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Adv Drug Deliv Rev. 2008 May 22;60(8):915-28. doi: 10.1016/j.addr.2007.05.017. Epub 2008 Feb 7.

Nanotechnology in vaccine delivery.

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Department of Pharmaceutical Chemistry, University of Kansas, Lawrence, KS 66047 USA.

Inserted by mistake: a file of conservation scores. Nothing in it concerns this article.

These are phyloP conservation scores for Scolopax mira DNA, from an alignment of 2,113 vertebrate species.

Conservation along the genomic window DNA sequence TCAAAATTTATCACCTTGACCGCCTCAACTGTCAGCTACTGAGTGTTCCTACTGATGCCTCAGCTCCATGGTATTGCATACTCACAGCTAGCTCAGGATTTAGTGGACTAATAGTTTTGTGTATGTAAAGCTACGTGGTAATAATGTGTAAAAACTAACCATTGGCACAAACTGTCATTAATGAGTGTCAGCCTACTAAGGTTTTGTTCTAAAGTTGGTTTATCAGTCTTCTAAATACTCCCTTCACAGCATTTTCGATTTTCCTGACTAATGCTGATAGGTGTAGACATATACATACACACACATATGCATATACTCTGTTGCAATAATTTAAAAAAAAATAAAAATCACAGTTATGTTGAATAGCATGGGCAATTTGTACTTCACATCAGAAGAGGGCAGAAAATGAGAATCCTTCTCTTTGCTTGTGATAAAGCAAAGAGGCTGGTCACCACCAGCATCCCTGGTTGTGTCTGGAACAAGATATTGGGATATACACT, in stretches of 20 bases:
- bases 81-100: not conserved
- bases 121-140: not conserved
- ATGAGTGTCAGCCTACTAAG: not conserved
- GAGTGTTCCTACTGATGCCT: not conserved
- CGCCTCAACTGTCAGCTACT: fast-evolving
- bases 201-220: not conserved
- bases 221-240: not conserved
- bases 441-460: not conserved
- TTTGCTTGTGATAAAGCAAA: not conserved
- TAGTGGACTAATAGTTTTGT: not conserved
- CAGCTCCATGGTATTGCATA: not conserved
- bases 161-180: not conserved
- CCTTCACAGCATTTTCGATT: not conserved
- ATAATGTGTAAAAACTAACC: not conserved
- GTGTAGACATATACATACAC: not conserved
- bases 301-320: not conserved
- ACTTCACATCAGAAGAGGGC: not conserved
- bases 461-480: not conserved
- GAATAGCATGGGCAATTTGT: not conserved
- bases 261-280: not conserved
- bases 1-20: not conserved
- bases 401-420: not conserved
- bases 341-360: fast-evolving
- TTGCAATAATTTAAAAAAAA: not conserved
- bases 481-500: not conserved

With very few adjuvants currently being used in marketed human vaccines, a critical need exists for novel immunopotentiators and delivery vehicles capable of eliciting humoral, cellular and mucosal immunity. Such crucial vaccine components could facilitate the development of novel vaccines for viral and parasitic infections, such as hepatitis, HIV, malaria, cancer, etc. In this review, we discuss clinical trial results for various vaccine adjuvants and delivery vehicles being developed that are approximately nanoscale (<1000 nm) in size. Humoral immune responses have been observed for most adjuvants and delivery platforms while only viral vectors, ISCOMs and Montanide ISA 51 and 720 have shown cytotoxic T cell responses in the clinic. MF59 and MPL have elicited Th1 responses, and virus-like particles, non-degradable nanoparticles and liposomes have also generated cellular immunity. Such vaccine components have also been evaluated for alternative routes of administration with clinical successes reported for intranasal delivery of viral vectors and proteosomes and oral delivery of a VLP vaccine.

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